Adventist institution is the first in its village to offer such improvement.
Published on: 04-01-2021
Salacuim Adventist School recently doubled its enrollment thanks to a new computer lab on campus. The primary school is the first in the small village of Salacuim, located in a mountainous, coffee-growing region of central Guatemala, to have computers for its students.
The new lab has 20 desktop and laptop computers purchased with special funds collected by the North Guatemala Mission and the education department of the Adventist Church in Guatemala.
“There are a lot of needs here, and most students had never touched a computer,” Boris Max, school principal, said. “They didn’t even know how to turn it on, so there was great excitement among students, teachers, parents, and the community.”
Max said word spread quickly throughout the community, resulting in higher enrollment at the school.
“We went from 53 students last year to 108, and from five to six teachers, and we still need another one,” he said. According to Max, who also teaches fifth and sixth grades, enrollment has never surpassed 90 students in the 42 years since the school was established.
The new computers were presented during a special on-campus ceremony held on February 18, 2021, with church leaders in attendance. Leaders also brought in food baskets, books, and fabric to assist in making children’s school uniforms.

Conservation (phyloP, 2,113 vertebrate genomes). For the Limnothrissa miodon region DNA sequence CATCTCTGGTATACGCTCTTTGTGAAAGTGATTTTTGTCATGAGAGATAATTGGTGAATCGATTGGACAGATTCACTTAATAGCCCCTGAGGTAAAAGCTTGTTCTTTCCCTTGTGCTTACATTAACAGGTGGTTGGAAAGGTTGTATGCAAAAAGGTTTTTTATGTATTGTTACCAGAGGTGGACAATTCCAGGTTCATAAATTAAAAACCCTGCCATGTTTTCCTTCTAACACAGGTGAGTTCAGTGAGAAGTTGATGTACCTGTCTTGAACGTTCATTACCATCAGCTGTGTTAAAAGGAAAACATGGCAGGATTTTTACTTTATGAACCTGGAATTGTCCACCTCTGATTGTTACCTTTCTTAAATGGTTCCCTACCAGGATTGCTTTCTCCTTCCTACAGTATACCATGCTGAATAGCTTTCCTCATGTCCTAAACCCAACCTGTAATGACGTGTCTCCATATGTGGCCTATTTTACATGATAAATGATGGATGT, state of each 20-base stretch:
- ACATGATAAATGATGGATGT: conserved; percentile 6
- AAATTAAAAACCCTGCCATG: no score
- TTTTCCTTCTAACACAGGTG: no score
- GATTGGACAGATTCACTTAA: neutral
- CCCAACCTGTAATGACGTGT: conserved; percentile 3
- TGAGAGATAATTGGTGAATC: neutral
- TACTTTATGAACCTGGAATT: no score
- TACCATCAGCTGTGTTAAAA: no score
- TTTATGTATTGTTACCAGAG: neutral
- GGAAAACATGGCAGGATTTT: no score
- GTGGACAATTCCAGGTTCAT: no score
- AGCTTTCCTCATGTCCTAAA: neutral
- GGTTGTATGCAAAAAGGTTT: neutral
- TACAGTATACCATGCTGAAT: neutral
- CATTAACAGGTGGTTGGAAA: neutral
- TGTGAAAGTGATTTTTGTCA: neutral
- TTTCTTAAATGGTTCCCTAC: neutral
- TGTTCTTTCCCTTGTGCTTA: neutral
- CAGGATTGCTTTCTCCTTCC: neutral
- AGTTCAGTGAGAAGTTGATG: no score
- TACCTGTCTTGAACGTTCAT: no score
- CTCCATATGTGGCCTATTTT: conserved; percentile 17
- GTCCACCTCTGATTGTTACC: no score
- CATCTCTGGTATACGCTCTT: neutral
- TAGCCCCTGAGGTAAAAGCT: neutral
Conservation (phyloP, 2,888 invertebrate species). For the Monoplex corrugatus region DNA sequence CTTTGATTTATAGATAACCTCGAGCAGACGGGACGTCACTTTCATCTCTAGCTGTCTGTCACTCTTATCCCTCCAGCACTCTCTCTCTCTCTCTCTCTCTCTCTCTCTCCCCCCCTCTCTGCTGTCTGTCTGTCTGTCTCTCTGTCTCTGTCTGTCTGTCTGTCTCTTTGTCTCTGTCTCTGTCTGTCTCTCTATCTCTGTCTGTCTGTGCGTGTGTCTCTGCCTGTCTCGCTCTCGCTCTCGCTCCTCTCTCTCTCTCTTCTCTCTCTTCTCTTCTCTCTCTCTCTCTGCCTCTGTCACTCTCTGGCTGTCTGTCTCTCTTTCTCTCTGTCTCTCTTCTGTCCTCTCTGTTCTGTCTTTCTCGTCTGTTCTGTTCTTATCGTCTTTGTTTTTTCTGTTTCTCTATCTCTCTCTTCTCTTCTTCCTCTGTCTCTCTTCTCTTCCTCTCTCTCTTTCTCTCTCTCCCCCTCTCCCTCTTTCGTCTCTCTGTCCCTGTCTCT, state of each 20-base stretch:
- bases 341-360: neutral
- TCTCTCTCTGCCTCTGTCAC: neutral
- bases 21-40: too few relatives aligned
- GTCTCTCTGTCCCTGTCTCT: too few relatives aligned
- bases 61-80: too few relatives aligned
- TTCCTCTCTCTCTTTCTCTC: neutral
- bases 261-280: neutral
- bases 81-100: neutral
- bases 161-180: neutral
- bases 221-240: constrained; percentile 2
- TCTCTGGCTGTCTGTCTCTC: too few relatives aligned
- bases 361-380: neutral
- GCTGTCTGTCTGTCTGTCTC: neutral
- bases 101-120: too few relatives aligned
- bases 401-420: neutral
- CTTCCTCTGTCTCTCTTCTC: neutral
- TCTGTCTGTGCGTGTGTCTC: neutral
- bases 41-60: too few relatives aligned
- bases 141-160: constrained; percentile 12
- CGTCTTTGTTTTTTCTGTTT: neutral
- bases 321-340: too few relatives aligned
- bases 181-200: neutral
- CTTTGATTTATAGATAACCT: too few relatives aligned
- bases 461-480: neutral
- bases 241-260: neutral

“The Guatemala Union was thrilled to donate ten computers, along with the ten the mission donated, to help the school grow and continue to make a difference in the lives of students, parents, and the community,” said Yanet Cima, education director for the Adventist Church in Guatemala. “Only 45 percent of its students come from Adventist families, so it is an excellent opportunity to make an impact with the message of Jesus’ love in the village,” Cima said.
Three small Seventh-day Adventist churches in Salacuim collected enough funds to support 10 students in need in the community, making it possible for them to attend the school. The church has also been providing food boxes and supplies to help those affected by the hurricanes that hit the region in 2020, Max said.
Max explained the pandemic has been a challenge for Salacuim Adventist School. Teachers have been visiting students in their homes to make sure they stay current with their lessons.
“It’s been a challenge, but a good challenge,” Max added. “There’s more opportunity now to reach more homes with the love of God.” Max, who has been a teacher for seven years, said that although in-person classes have resumed, classrooms can accommodate only eight students per day. It is an adjustment that teachers are navigating and managing as best as possible, he said.
Max said he dreams of seeing the school expanded with at least one more classroom so that each grade can have its own room and teacher. “We want to see more students and families accept the love of Jesus and go on to make a positive impact wherever they go,” he said.
The Seventh-day Adventist churches in Salacuim have nearly 400 members in three congregations.